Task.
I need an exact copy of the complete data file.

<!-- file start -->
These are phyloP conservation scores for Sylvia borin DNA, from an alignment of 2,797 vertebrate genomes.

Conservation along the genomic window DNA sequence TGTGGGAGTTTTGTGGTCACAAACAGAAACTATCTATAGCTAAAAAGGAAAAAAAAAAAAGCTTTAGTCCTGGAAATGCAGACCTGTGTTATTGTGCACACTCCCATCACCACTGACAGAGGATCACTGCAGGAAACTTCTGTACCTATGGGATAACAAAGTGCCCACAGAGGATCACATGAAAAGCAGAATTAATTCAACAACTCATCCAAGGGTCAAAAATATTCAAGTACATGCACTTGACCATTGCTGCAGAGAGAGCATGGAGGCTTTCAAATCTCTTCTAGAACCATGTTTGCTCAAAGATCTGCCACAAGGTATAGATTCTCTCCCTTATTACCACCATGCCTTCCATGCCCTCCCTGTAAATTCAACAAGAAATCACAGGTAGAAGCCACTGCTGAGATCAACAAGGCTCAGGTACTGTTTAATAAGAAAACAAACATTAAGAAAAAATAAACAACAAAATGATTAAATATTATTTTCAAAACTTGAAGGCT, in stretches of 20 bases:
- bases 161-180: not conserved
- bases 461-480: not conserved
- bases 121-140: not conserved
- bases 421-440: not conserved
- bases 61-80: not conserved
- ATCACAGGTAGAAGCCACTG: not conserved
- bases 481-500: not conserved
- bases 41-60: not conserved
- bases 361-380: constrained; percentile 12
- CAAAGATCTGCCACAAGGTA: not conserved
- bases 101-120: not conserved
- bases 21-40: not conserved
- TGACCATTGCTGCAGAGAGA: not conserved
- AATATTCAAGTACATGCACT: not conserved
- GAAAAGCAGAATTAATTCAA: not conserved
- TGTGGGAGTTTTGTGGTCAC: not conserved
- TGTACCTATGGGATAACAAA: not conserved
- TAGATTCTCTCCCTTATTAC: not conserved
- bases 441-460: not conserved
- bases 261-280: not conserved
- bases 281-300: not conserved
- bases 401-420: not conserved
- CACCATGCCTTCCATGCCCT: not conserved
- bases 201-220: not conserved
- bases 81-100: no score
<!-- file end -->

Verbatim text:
These are phyloP conservation scores for Sylvia borin DNA, from an alignment of 2,797 vertebrate genomes.

Conservation along the genomic window DNA sequence TGTGGGAGTTTTGTGGTCACAAACAGAAACTATCTATAGCTAAAAAGGAAAAAAAAAAAAGCTTTAGTCCTGGAAATGCAGACCTGTGTTATTGTGCACACTCCCATCACCACTGACAGAGGATCACTGCAGGAAACTTCTGTACCTATGGGATAACAAAGTGCCCACAGAGGATCACATGAAAAGCAGAATTAATTCAACAACTCATCCAAGGGTCAAAAATATTCAAGTACATGCACTTGACCATTGCTGCAGAGAGAGCATGGAGGCTTTCAAATCTCTTCTAGAACCATGTTTGCTCAAAGATCTGCCACAAGGTATAGATTCTCTCCCTTATTACCACCATGCCTTCCATGCCCTCCCTGTAAATTCAACAAGAAATCACAGGTAGAAGCCACTGCTGAGATCAACAAGGCTCAGGTACTGTTTAATAAGAAAACAAACATTAAGAAAAAATAAACAACAAAATGATTAAATATTATTTTCAAAACTTGAAGGCT, in stretches of 20 bases:
- bases 161-180: not conserved
- bases 461-480: not conserved
- bases 121-140: not conserved
- bases 421-440: not conserved
- bases 61-80: not conserved
- ATCACAGGTAGAAGCCACTG: not conserved
- bases 481-500: not conserved
- bases 41-60: not conserved
- bases 361-380: constrained; percentile 12
- CAAAGATCTGCCACAAGGTA: not conserved
- bases 101-120: not conserved
- bases 21-40: not conserved
- TGACCATTGCTGCAGAGAGA: not conserved
- AATATTCAAGTACATGCACT: not conserved
- GAAAAGCAGAATTAATTCAA: not conserved
- TGTGGGAGTTTTGTGGTCAC: not conserved
- TGTACCTATGGGATAACAAA: not conserved
- TAGATTCTCTCCCTTATTAC: not conserved
- bases 441-460: not conserved
- bases 261-280: not conserved
- bases 281-300: not conserved
- bases 401-420: not conserved
- CACCATGCCTTCCATGCCCT: not conserved
- bases 201-220: not conserved
- bases 81-100: no score